On August 19, an online video surfaced showing the beheading of American journalist James Foley at the hands of the Islamic State (IS) militant group. American officials appeared horrified by the video, with American president Barack Obama condemning the Islamic State as a group whose “ideology is bankrupt.” During a press conference on August 20, the day after the video’s release, President Obama announced that the United States will be “relentless” in its pursuit of justice and the protection of Americans abroad. Though the President’s statement was a scathing condemnation of the IS, it is unlikely that the execution of James Foley will mark a turning point in American military involvement in Iraq.
Before the beheading, the United States had already been targeting IS areas of operation for air strikes, as well as providing humanitarian assistance to displaced civilians. This occurred after IS threatened key cities such as Baghdad and Erbil, the capital of the Kurdish region in Iraq. IS militants had already taken a third of Iraq and displaced over half a million people in the largely Kurdish Nineveh province alone, which has since been flooded with over 300,000 additional refugees and internally displaced people. At the same time, IS attempted to establish the roots of government in northern Iraq by providing basic services and collecting taxes within IS-controlled areas, all to win support from Sunnis.
The US airstrikes were intended in part to protect religious minorities, such as Christians and Yazidis, who have been displaced from their homes as IS fighters expanded their activities into more diverse areas. Airstrikes were also used to protect the Mosul dam, a vital power and water supply for northern Iraq which could, if damaged or improperly maintained, unleash a flood 20 meters deep into the nearby city of Mosul. The situation was further exacerbated by the drought in the region, which IS likely hoped to use to its advantage in taking control of the region. On August 18, Barack Obama announced in a press conference that Kurdish forces and the Iraqi army regained control of the dam with the help of American airstrikes.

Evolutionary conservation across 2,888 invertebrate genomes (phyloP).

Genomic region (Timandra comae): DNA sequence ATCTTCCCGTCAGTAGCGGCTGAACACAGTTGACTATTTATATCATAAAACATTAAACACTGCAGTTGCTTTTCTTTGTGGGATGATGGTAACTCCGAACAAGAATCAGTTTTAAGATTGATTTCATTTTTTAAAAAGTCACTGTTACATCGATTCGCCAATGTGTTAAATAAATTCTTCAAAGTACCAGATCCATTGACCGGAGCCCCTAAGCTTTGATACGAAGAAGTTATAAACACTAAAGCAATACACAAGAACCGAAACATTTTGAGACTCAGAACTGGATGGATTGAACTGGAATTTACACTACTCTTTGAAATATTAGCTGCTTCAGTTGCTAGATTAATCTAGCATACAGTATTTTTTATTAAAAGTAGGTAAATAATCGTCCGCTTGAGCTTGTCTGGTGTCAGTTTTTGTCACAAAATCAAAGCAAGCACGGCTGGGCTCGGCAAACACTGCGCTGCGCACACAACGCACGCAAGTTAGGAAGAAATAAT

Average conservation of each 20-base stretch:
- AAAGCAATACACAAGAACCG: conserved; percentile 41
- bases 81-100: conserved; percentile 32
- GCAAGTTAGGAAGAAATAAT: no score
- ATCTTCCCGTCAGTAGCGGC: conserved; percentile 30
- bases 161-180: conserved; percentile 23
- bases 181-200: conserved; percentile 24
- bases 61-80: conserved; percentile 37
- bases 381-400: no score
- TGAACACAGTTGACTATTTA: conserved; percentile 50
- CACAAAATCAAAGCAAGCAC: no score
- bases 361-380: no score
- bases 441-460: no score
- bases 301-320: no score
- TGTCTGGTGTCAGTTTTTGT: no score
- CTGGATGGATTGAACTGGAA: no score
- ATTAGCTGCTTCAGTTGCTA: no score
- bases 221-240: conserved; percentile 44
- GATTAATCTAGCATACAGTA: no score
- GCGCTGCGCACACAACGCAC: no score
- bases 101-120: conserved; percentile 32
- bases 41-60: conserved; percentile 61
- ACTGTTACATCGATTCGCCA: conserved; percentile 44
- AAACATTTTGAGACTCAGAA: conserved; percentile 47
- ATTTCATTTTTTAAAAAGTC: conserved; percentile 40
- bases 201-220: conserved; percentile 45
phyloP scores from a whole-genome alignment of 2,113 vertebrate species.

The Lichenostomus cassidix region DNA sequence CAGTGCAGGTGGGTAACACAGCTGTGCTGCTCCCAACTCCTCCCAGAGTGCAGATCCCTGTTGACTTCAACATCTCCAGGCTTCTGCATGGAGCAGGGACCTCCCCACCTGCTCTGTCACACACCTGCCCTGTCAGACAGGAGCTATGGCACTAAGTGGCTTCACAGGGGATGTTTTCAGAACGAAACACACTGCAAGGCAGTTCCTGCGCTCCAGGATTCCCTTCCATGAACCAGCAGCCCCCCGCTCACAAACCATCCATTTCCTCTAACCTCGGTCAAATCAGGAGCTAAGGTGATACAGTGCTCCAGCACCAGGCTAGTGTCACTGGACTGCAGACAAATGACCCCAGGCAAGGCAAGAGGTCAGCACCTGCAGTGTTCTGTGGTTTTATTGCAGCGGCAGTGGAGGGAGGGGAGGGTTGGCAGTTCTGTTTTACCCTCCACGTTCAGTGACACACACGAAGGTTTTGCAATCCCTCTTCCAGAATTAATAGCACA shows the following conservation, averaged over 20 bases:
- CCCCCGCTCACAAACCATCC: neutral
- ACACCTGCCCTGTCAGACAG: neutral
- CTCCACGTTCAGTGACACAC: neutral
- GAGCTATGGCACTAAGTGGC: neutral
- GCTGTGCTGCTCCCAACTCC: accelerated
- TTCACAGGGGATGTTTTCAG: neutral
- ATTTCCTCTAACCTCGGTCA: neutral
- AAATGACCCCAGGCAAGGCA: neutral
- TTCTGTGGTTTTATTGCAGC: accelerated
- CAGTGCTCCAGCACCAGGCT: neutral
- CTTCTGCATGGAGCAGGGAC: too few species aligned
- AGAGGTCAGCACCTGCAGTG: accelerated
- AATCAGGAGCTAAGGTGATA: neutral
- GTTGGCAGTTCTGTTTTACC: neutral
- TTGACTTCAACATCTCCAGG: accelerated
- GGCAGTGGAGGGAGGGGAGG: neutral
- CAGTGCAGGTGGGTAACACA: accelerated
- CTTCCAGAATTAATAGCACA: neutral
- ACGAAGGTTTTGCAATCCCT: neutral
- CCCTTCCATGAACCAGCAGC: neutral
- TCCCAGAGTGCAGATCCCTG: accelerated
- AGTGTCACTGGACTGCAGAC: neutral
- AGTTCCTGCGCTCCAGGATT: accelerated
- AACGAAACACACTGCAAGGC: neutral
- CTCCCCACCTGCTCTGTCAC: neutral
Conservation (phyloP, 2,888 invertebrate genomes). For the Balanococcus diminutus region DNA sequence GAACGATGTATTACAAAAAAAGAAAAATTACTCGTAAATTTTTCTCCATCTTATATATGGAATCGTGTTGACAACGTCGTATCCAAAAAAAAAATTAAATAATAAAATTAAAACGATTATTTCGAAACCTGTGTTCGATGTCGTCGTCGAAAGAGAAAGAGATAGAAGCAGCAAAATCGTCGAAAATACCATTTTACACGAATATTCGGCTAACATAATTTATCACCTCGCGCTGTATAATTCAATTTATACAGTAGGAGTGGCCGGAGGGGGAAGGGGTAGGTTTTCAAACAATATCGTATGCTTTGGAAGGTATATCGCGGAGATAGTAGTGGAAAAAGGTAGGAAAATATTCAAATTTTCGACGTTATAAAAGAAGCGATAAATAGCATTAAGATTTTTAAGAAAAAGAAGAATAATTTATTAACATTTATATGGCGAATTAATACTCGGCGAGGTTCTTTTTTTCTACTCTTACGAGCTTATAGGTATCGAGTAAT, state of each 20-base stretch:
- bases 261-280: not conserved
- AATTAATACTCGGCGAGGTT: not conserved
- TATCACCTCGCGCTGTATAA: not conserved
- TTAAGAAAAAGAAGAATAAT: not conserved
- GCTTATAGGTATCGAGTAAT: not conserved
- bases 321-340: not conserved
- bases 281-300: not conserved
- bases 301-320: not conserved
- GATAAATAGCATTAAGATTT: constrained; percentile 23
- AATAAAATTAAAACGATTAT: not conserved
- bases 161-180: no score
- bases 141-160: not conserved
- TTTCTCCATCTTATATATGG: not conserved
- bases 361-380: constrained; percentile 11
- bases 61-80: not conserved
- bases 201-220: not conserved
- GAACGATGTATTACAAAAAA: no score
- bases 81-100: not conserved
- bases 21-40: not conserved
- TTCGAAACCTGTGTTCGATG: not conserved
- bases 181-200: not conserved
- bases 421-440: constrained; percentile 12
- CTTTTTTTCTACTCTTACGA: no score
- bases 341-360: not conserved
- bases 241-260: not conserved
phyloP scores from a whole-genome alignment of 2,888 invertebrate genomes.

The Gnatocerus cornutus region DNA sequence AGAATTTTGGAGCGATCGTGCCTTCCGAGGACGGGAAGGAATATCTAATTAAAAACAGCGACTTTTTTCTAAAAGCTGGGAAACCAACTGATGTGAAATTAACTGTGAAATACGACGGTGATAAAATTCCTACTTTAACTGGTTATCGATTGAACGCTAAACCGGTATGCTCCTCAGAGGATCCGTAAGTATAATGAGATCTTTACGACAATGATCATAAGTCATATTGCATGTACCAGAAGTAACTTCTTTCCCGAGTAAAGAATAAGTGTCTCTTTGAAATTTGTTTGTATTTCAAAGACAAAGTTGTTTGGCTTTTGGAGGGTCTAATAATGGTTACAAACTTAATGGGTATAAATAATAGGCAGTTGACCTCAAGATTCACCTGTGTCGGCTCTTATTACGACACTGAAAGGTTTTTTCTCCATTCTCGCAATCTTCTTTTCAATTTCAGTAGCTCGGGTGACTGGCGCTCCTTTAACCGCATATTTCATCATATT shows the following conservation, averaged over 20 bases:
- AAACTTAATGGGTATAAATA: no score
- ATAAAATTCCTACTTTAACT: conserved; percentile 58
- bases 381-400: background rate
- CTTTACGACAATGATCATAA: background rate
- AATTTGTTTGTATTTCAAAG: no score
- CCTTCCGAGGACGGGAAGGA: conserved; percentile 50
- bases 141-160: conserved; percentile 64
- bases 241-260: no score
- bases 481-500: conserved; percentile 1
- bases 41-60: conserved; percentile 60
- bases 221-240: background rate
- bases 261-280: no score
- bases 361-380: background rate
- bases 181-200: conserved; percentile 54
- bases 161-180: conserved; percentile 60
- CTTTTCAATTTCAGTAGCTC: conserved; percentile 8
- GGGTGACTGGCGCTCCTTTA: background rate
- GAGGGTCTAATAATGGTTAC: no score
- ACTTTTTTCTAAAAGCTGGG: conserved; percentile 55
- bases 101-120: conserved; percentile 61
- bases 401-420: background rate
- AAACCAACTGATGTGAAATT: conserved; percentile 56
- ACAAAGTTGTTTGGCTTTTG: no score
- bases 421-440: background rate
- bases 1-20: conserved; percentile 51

Members of the displaced Yazidis community
It is extremely unlikely that the US will choose to offer any kind of direct military approach, and the efforts of Kurdish Peshmerga forces and the Iraqi army combined with American airstrikes and humanitarian assistance for those displaced by the conflict may be the most appropriate response to the crisis in Iraq. A more invasive American attempt to comb the Islamic State out of Iraq could undermine the role of the Iraqi army and Iraqi communities as leaders in returning stability to the region. In a statement released on August 7, President Barack Obama admitted that there is “no American military solution to the crisis in Iraq” and resolved to support the Iraqi government in formulating a sustainable answer to groups like the Islamic State and its predecessor, Al-Qaeda.
These types of groups will continue to grow branches both within Iraq and in surrounding regions as long as communities remain splintered and local governments remain too weak and unpopular to stop them before they gain momentum. The execution of an American journalist serves as a chilling reminder of the global danger the Islamic State and groups like it pose if left to flourish. Humanitarian assistance and limited military support from the US will allow the Iraqi government to take the lead in unifying the nation against the common threat, perhaps allowing for a more sustainable response this time around.